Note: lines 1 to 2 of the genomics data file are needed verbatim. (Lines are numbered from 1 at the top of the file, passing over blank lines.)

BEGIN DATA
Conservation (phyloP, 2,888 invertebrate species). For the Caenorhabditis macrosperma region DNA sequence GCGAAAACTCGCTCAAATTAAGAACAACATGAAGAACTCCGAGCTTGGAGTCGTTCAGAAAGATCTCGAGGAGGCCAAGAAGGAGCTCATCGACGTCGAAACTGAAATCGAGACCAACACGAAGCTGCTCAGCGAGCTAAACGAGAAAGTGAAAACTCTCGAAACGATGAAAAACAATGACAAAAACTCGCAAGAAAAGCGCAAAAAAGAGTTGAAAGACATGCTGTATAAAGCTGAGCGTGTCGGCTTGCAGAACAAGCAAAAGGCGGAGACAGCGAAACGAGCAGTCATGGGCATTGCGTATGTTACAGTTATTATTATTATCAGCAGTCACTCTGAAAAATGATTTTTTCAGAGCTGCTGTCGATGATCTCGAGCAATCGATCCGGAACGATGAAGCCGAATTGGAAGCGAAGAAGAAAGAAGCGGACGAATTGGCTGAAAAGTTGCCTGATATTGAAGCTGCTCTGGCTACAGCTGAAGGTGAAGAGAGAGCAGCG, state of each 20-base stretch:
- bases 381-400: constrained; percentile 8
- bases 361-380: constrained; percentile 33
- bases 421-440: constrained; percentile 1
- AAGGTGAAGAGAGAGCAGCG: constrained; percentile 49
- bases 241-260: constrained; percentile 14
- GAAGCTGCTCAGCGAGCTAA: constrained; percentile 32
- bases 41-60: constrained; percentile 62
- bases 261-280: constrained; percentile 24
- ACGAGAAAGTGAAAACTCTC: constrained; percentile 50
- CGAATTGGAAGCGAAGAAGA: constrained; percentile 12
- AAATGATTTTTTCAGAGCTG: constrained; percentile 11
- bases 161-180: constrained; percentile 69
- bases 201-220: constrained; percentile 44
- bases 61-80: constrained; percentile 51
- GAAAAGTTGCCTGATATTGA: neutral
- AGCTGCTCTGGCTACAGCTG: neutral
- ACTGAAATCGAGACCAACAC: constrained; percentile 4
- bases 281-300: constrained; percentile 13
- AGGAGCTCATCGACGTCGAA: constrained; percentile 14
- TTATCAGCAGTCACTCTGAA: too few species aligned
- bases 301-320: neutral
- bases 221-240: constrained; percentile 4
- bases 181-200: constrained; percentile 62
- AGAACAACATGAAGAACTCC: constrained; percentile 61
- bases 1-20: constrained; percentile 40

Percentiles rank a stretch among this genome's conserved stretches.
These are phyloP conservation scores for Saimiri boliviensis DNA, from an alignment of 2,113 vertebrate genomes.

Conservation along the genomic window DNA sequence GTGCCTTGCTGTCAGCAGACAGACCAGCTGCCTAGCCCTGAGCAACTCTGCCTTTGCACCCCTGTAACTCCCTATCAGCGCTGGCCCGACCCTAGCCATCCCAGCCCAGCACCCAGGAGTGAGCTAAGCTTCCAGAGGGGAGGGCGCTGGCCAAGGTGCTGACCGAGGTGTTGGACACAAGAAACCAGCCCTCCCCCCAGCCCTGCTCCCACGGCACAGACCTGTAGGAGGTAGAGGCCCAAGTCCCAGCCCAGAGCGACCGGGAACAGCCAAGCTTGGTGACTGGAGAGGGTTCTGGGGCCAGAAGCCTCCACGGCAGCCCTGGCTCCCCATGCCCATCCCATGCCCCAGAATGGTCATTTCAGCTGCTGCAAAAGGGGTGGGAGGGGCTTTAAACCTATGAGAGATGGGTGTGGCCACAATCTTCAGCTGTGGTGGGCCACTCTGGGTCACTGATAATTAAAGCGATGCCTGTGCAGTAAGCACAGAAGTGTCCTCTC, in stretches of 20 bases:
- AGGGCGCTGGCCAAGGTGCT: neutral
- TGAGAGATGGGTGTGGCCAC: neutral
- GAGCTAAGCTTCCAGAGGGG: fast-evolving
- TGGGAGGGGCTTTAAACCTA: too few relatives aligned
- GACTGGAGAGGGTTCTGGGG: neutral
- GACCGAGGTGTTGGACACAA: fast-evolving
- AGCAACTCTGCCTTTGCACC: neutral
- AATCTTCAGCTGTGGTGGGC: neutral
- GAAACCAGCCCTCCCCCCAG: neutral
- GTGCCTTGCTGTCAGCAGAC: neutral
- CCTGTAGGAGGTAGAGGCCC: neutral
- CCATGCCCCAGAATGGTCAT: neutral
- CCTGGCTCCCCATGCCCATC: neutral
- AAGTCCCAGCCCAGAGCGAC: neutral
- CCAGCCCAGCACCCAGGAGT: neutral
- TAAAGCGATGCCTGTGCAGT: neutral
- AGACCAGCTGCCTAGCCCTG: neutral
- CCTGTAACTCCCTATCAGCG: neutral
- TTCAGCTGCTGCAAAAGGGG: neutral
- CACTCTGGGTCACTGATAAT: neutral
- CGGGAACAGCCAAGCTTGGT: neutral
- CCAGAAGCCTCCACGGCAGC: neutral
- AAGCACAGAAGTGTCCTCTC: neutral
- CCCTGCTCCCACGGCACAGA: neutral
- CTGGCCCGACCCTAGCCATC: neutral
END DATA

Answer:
Conservation (phyloP, 2,888 invertebrate species). For the Caenorhabditis macrosperma region DNA sequence GCGAAAACTCGCTCAAATTAAGAACAACATGAAGAACTCCGAGCTTGGAGTCGTTCAGAAAGATCTCGAGGAGGCCAAGAAGGAGCTCATCGACGTCGAAACTGAAATCGAGACCAACACGAAGCTGCTCAGCGAGCTAAACGAGAAAGTGAAAACTCTCGAAACGATGAAAAACAATGACAAAAACTCGCAAGAAAAGCGCAAAAAAGAGTTGAAAGACATGCTGTATAAAGCTGAGCGTGTCGGCTTGCAGAACAAGCAAAAGGCGGAGACAGCGAAACGAGCAGTCATGGGCATTGCGTATGTTACAGTTATTATTATTATCAGCAGTCACTCTGAAAAATGATTTTTTCAGAGCTGCTGTCGATGATCTCGAGCAATCGATCCGGAACGATGAAGCCGAATTGGAAGCGAAGAAGAAAGAAGCGGACGAATTGGCTGAAAAGTTGCCTGATATTGAAGCTGCTCTGGCTACAGCTGAAGGTGAAGAGAGAGCAGCG, state of each 20-base stretch:
- bases 381-400: constrained; percentile 8